Accessibility links

Journalists Get Harsh Court Sentences in Morocco


A Moroccan court sentenced a journalist to eight months in prison on Wednesday and gave a suspended six-month sentence to his boss for publishing intelligence information warning of terrorist attacks by al-Qaida. Leslie Boctor has more from our Middle East Bureau in Cairo.

The two journalists from the weekly newspaper Al Watan Al An, Mustafa Hormatallah and publisher Abderrahim Ariri were convicted by a criminal court in Casablanca for "concealing items derived from a crime."

The court also fined each the equivalent of $120 for publishing an article in July on the heightened state of security in Morocco, based on leaked military documents. Following the verdict, Ariri said they would appeal the decision.

The verdicts are the first prison term for a Moroccan journalist in four years, and were immediately condemned by other Moroccan journalists.

The secretary general of the Moroccan Press Syndicate, Younes Moujahid, called the verdict "unacceptable" and a "threat to all journalists"

The president of the Morocco's association of press editors, Abdelmounaim Dilami, says the two journalists were expecting an acquittal. He described the sentence as harsh.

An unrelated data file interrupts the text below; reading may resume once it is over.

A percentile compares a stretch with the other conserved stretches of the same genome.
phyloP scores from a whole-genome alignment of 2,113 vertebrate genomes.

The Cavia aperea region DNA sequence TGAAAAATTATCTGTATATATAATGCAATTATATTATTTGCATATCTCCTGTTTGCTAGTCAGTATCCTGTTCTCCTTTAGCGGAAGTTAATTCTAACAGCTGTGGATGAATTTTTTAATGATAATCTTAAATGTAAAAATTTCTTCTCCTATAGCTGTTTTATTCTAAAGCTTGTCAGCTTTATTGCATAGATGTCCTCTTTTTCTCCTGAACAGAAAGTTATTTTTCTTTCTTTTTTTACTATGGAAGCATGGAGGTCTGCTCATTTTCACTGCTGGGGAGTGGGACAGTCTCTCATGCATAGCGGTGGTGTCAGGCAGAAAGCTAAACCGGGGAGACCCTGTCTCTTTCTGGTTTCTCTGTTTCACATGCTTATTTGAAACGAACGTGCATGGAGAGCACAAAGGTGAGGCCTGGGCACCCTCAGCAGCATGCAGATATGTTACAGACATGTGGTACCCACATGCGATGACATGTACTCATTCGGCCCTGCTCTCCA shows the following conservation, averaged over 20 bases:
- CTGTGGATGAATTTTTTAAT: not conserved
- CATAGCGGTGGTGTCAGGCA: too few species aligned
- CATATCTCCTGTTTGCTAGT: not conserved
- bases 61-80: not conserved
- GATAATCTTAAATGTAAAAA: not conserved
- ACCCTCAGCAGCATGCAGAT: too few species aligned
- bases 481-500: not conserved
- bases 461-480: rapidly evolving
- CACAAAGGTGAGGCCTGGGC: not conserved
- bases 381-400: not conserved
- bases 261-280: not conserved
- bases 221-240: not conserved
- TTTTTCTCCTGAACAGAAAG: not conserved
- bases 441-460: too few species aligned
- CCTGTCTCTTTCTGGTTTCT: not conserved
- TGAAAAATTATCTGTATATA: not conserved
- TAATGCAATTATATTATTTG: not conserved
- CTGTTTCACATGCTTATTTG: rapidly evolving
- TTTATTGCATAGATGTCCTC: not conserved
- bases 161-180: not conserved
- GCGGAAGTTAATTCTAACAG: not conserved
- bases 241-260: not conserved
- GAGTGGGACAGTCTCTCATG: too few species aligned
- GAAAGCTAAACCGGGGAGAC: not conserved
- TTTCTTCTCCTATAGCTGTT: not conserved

He said he did not expect the sentence to be that severe because in reality the prosecution's evidence was questionable. He said, in his opinion, these accusations are not logical or sensible.

Human rights groups monitoring the trial reported that the only evidence brought forth by the prosecution was the publication of the newspaper story. Dilami says he expects the verdict will be overturned by an appeals court.

Al Watan Al An is frequently critical of the Moroccan authorities. In March, the paper published a story that criticized the king for failing to cooperate with the Moroccan press.

Morocco's press is considered to be one of the freest in the Arab world, but recent crack-downs on independent publications have raised concerns that press freedoms are sliding backwards.

The Committee on the Protection of Journalists reports that since 2005, at least five Moroccan journalists have been hit with hefty fines related to defamation charges and one was banned from practicing journalism altogether.

Last week, Moroccan authorities seized the current affairs magazine Tel Quel and its sister publication Nichance. The editor was charged with disrespecting Morocco's King Mohammed in an editorial. The court case is scheduled for next week.

The last time a journalist was sentenced to a prison was for a similar offense of insulting the monarchy in June 2003.

XS
SM
MD
LG